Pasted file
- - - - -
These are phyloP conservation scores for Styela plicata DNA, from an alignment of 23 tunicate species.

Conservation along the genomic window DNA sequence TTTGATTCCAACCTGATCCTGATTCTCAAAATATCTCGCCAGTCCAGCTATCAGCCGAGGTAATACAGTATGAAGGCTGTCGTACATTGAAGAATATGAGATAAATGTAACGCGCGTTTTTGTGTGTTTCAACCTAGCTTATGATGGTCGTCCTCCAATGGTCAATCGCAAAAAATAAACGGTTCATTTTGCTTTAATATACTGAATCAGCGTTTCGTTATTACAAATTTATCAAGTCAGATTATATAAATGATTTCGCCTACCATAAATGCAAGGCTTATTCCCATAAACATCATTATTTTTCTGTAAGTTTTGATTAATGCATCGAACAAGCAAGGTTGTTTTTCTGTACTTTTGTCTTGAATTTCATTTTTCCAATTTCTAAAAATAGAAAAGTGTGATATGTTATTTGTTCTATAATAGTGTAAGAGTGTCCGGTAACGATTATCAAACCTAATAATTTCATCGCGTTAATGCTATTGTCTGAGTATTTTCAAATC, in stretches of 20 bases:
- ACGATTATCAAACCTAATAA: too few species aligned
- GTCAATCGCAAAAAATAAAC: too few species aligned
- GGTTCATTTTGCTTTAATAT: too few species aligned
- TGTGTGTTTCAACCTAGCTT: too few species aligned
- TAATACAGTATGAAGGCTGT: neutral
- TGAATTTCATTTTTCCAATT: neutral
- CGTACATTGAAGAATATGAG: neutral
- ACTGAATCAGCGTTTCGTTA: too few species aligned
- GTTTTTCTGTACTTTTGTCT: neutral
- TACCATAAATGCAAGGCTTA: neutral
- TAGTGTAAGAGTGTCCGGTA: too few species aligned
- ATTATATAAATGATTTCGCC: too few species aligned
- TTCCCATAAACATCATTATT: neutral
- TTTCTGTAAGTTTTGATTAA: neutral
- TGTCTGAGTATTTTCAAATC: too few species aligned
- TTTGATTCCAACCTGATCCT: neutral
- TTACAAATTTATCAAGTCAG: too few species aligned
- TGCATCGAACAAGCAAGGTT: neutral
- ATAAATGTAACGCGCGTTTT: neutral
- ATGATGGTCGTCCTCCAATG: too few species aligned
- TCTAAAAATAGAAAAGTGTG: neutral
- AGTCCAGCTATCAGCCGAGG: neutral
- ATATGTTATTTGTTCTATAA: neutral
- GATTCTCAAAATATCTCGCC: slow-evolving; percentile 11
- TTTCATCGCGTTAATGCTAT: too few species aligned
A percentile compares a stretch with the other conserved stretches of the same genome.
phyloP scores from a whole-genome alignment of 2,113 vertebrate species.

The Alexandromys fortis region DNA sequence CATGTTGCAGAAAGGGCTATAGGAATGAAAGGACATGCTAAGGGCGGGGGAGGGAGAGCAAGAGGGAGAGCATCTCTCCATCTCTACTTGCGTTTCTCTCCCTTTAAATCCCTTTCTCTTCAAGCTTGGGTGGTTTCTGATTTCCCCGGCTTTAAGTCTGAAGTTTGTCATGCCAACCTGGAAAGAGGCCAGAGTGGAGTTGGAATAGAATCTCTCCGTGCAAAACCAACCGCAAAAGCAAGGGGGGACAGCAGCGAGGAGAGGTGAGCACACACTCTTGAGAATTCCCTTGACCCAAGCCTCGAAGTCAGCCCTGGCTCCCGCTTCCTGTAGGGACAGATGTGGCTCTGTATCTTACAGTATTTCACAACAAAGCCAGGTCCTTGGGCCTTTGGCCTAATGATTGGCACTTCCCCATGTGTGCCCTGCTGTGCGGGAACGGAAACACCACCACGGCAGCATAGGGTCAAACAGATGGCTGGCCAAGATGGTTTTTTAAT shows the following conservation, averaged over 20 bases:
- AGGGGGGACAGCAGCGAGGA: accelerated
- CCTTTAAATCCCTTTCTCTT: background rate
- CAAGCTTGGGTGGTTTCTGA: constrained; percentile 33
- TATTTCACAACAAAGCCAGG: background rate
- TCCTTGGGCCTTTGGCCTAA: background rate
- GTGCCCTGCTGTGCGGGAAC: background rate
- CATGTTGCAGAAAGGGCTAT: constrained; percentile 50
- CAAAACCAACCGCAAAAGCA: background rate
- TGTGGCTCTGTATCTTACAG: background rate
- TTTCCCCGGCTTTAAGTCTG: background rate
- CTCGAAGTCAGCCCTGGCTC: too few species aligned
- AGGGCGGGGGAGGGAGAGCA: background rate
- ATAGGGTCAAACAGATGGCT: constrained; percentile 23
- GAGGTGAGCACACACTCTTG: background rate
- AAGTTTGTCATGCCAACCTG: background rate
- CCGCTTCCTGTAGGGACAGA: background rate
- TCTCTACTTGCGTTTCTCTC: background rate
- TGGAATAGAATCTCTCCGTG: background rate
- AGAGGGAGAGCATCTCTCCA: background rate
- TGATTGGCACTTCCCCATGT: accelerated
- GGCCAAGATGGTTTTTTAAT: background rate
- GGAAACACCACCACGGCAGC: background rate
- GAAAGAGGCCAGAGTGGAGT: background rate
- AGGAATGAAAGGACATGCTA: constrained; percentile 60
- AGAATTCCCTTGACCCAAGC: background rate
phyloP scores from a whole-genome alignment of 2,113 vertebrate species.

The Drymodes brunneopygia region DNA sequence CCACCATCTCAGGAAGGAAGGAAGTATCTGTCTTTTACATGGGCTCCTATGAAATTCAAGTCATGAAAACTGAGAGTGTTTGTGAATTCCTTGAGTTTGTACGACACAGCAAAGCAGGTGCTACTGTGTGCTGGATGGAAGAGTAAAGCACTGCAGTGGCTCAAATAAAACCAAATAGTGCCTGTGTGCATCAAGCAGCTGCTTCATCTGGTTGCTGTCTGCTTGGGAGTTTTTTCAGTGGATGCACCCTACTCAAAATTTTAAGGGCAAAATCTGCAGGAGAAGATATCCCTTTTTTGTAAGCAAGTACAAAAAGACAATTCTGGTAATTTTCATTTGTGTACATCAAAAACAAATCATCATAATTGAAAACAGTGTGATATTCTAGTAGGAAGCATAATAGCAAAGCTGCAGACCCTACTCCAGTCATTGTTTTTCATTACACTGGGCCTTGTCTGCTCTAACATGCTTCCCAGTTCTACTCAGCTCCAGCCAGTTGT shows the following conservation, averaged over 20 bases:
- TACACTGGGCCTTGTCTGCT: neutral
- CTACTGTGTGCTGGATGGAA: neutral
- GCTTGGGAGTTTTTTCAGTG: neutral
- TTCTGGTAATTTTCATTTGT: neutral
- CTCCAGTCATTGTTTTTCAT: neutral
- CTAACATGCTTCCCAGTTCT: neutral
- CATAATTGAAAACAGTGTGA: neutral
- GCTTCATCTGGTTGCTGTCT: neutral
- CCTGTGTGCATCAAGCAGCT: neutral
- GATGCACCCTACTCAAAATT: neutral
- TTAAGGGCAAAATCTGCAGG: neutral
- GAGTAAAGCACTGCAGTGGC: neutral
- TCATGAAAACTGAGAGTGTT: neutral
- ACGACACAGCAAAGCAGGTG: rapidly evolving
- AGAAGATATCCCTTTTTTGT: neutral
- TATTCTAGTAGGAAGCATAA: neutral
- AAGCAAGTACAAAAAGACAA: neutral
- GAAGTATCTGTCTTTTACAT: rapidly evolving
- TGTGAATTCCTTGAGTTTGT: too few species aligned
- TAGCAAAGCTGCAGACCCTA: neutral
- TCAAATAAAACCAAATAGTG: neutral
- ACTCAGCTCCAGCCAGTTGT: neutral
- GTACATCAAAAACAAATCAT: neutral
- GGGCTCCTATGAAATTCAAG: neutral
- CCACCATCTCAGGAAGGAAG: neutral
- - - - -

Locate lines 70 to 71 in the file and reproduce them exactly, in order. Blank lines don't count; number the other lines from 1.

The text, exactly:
- TCATGAAAACTGAGAGTGTT: neutral
- ACGACACAGCAAAGCAGGTG: rapidly evolving